Wednesday, November 19, 2008

Serious Green Juice

Amy Morris gave me three Asian pears when I was at the Orlando Farmers Market on Sunday, encouraging me to juice them by themselves for a real taste treat. I let them ripen a bit on the counter, and this morning decided to use them in my morning green juice.

I juiced the pears by themselves, took a sip, it is delicious, no doubt about it.
But I wanted to expand on the subtly sweet flavor by adding some healthy fresh leafy greens.

Using an abundance of dark, leafy greens daily, is key to good health. I try to have a variety of greens throughout the day. Some juiced, some blended, and some whole in salads. Occasionally, others lightly steamed.

Keeping in mind that these were Asian pears, I added half a lemon, a couple of fennel sprigs, stalk and fronds, along with an inch piece of fresh ginger. All seemed in keeping with an Asian theme. Three big leafy dark green organic leaves of dinosaur kale provided the rich, nutrients that put this drink right over the top for taste as well as nutrition.

TA-DA - the finished product. . . smooth, silky, slightly sweet and filled with good nutrients that the body can use immediately, with no effort or energy expended.
Each ingredient provides its own digestive enzymes, leaving lots of energy to get on with my morning tasks.

Sunday, November 09, 2008

Sunday Lunch

After a quick trip to the Orlando Farmers Market today, I came home with bursting bags of produce and immediately began preparing lunch.
Fresh red radishes and young yellow squash quickly grated, sliced cucumber and mixed wild greens along with freshly grown sunflower sprouts made a colorful, tasty plateful of highly nutritious veggies.
The greens glistened with a light drizzling of Myer lemon infused extra virgin olive oil and the flavors of all the vegetables popped with a few grains of sea salt judiciously sprinkled atop.
Quick, easy, tasty, healthy - a gal can't ask for much more!

Tuesday, November 04, 2008

Punicas Granatum

I have a vague, distant memory of eating pomegranate as a kid. Bittersweet hard little red seeds and rivulets of red juice running down my arms as I tried to pop the seeds into my mouth without getting any of the white pith. That has to be over 60 years ago. It's no wonder my memory of the incident is vague. Pomegranates were not a frequent visitor to the fruit bowl when I was a kid. Nor have they been part of my adult life.

The health benefits and high anti-oxidant content of pomegranates has been highly touted by the food industry of late. Rather amusing, as by the time the food giants get done with their processing, I can't imagine there is a single nutrient left. Not to mention that the processing has changed the molecular structure enough not only to remove all beneficial aspects, but has changed its profile to a product completely devoid of nutrition.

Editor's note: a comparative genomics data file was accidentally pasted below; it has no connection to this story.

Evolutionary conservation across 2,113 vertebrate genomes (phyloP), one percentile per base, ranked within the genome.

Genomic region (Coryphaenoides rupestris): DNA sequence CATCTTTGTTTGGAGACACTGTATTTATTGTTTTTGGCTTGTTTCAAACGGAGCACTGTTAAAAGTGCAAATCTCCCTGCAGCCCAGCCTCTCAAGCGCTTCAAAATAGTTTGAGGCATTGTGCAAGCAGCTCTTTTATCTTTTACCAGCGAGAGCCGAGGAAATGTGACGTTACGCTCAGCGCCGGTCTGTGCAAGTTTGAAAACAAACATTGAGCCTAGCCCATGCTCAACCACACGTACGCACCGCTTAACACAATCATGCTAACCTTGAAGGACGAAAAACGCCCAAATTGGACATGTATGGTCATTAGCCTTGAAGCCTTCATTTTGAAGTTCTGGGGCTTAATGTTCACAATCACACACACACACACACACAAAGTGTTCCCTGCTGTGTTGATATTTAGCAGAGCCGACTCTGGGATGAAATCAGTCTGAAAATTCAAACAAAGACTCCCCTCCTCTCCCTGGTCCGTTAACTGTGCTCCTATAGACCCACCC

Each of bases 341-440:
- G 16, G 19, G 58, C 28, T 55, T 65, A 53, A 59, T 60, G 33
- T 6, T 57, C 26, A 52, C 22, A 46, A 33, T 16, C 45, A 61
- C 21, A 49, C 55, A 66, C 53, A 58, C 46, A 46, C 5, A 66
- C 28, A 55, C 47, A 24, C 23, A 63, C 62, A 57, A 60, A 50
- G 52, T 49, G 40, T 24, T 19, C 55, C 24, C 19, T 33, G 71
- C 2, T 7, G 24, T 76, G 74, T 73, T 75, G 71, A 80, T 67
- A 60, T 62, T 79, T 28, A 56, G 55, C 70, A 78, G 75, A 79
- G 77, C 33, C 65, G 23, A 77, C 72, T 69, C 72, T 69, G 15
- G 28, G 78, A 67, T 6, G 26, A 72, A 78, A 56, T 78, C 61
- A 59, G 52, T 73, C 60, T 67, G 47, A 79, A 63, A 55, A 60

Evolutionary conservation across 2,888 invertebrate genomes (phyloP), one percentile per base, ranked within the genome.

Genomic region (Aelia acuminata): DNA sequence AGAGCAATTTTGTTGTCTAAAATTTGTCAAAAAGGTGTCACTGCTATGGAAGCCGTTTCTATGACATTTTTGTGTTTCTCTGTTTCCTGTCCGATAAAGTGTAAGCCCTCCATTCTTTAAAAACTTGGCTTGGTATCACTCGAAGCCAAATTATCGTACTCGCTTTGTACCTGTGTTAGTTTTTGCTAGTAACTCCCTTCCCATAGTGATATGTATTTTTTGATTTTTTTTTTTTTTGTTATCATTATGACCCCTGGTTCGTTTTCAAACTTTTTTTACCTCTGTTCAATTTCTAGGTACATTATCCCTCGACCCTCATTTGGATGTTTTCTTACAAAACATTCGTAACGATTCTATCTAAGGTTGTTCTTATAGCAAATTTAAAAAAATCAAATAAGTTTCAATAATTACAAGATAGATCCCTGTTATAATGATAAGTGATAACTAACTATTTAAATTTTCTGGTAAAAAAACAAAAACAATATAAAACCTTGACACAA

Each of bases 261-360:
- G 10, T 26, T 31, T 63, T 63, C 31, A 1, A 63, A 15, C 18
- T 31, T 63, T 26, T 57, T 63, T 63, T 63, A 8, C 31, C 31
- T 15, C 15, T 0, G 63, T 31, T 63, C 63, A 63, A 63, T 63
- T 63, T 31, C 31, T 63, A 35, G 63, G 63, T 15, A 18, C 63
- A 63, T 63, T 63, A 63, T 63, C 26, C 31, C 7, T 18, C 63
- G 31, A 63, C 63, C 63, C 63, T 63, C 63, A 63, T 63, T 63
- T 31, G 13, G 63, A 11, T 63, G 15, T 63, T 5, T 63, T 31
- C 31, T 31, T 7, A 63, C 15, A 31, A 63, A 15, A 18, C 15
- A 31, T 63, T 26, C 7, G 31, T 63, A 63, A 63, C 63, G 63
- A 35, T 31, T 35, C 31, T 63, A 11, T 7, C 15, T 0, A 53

Yet another processed food promoting weight gain and ill health, while contributing significantly to the corporate bottom line. What a shame.

Eating live foods, in their natural form, meaning as found in nature, with no processing, is the only way to derive the benefits each has to offer. Once a fruit or vegetable has been processed: heated, cooked, canned, it has lost its life giving benefits.

Pomegranates are in season and on sale at my local supermarket this week. How could I resist bringing home a couple of red beauties. But how best to peel and de-seed them?

Ah, the benefits of the 21st century technology. I simply turned to the Internet and queried "how to eat a pomegranate". Wow, lots of advice, written, pictorial tutorials and even several YouTube entertaining spots.

After perusing several, I chose to use the advice from MidEast Foods. Check out the step by step tutorial for ease, efficiency and a no mess method of retrieving those dandy little red seeds!

Cut slices from top and bottom and then score around the fruit. Place pieces in a large bowl of cold water and let them rest for 10 to 15 minutes. The heavy seeds will fall to the bottom of the bowl, the white pith floats on the top. Scoop out the white pieces then retrieve the nutritious seeds.

Use caution: the juice stains easily.

Seeds from one pomegranate, ready to scoop into the mouth by the spoonful, or to use in smoothies or tossed with fruit salads. Make your own pomegranate juice, without heating or adding synthetic chemicals. Get the nutrition that Nature intended. It's quick, easy and good!

Ruby Red Pomegranate Seeds